The first book I ever wrote was ugly as hell. It was raw, disgusting, weird, and twisted. In fact, when I first started writing it I didn’t even know what it was. I thought maybe it was a memoir, because it was all about a certain period in my life, but I could also see that it was so fragmented and exaggerated in places that thinking of it as an actual linear story was quite a stretch, even for my imagination.
I worked on it every week for two years but I kept it a secret. I hid the pages I wrote in a locked desk drawer and never looked at them. I was too embarrassed, and ashamed. I knew the writing was bad, that was one thing, but I also didn’t want to look at the demons that were showing up. I didn’t want to know what those demons were trying to tell me.
When I finished I took another two years to revise it, and it was slow going all the way, but finally I felt like the manuscript was in solid enough shape to start querying agents with it. The problem was, I didn’t know what genre my book fit into. It was extremely dark, even brutal, in places. But also hilarious. And, a lot of it had to do with addiction, and the state of a person’s soul. With that kind of mix going on, could I really label it as just plain old fiction? So, I started doing a little research.
Turns out, there was a term for what I was writing: transgressive fiction. When I read the definition it described my book so perfectly I could hardly believe it:
Transgressive fiction is a genre of literature which focuses on characters who feel confined by the norms and expectations of society and who break free of those confines in unusual or illicit ways… Because they are rebelling against the basic norms of society, protagonists of transgressive fiction may seem mentally ill, anti-social, or nihilistic. The genre deals extensively with taboo subject matters such as drugs, sexual activity, violence, incest, pedophilia, and crime.
I was relieved, but I also felt a bit weird. Because the more I researched transgressive fiction authors, the more it was clear that I was one of them, and the more I noticed that barely any of them were women.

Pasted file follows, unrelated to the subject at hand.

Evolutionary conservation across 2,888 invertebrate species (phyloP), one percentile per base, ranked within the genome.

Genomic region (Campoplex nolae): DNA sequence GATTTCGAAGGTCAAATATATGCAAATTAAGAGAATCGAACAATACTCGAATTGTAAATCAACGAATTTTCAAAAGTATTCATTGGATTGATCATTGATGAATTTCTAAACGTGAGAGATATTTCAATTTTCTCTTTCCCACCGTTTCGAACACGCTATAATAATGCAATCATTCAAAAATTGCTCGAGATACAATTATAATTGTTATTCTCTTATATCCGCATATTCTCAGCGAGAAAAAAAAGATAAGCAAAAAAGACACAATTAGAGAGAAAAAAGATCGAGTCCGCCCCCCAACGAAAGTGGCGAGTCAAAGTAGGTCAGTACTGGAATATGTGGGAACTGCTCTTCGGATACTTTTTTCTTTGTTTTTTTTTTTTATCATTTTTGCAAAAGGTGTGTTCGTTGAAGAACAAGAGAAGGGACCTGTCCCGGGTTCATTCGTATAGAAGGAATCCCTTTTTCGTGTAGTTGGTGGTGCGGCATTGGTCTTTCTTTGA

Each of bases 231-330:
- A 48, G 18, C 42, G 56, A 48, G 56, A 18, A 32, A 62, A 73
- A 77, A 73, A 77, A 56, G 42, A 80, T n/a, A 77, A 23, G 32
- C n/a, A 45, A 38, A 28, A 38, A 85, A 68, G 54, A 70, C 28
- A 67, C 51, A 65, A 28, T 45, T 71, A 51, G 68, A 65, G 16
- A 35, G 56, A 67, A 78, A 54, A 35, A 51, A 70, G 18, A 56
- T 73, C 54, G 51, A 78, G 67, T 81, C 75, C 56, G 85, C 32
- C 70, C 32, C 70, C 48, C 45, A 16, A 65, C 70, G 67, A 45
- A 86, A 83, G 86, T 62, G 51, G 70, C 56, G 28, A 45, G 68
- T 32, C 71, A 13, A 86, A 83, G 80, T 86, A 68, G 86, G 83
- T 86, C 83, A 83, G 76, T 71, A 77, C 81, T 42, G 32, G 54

Did this mean I was even weirder than I had always thought myself to be?
My ruminations on that question aside, I took my newfound knowledge and used it to start finding agents. After scouring the internet, I found two. Two. Two agents who sounded even remotely interested in transgressive fiction. One guy used the official term for the genre and the other just sounded like he liked dark things so I figured it was worth a shot. But when I read the first agent’s profile my heart sank. Yes, he was definitely into transgressive fiction, but he had added a caveat. He had listed his favorite transgressive fiction authors and commented that he knew it was a “very male list,” but that was what he wanted and what he was into, so that’s what he’d like to see in terms of queries.
I felt like I had finally found the needle in the haystack that I had been searching for and then it had been snatched away from me at the last second because I happened to have been born with a vagina.
So, I put the manuscript away again and went to work on other things.
Well, seven years passed and finally I couldn’t stand the thought of that book being locked away anymore. I dug it out of the drawer, revised the whole thing, and self-published it. And then, a surprising thing happened. The reviews started to trickle in, and so did the emails. And most of them were from men. Very supportive men, in fact. Men who said they connected deeply with my main character and the issues raised in the novel. Men who had questions about how women experience love and sexuality. Men who said they found the gross scenes about a woman unexpectedly getting her period in a one-night stand’s bed hilarious.
Men who told me I was a great writer, and that I should keep writing.
Not long after this I was approached by another group of people working hard to bring transgressive fiction into mainstream conversation and to help shine a little more light on transgressive fiction authors who continue to push boundaries and explore radical ideas in our society today. They asked me if I’d like to join their cause and of course I said HELL YES. And that’s how I ended up being a part of the new transgressive fiction movement found on TransgressiveFiction.Info.
You can follow the new transgressive fiction movement yourself by checking out the site, signing up for their newsletter, and following them on Facebook or Twitter. And if you’d like to check out my page, I’m right here.
I am so extremely honored to be not only part of this new transgressive fiction movement, but also deeply grateful to see that women are now welcomed into the ranks so wholeheartedly.
The world is changing for the better for a lot of writers, due to the great efforts of many amazing women AND men. And it’s pretty awesome to see.
Lauren Sapala is the author of Between the Shadow and Lo, an autobiographical novel based on her experiences as a raging alcoholic in her 20s. She is also the author of The INFJ Writer, a writing guide made specifically for sensitive intuitive writers. She currently lives in San Francisco.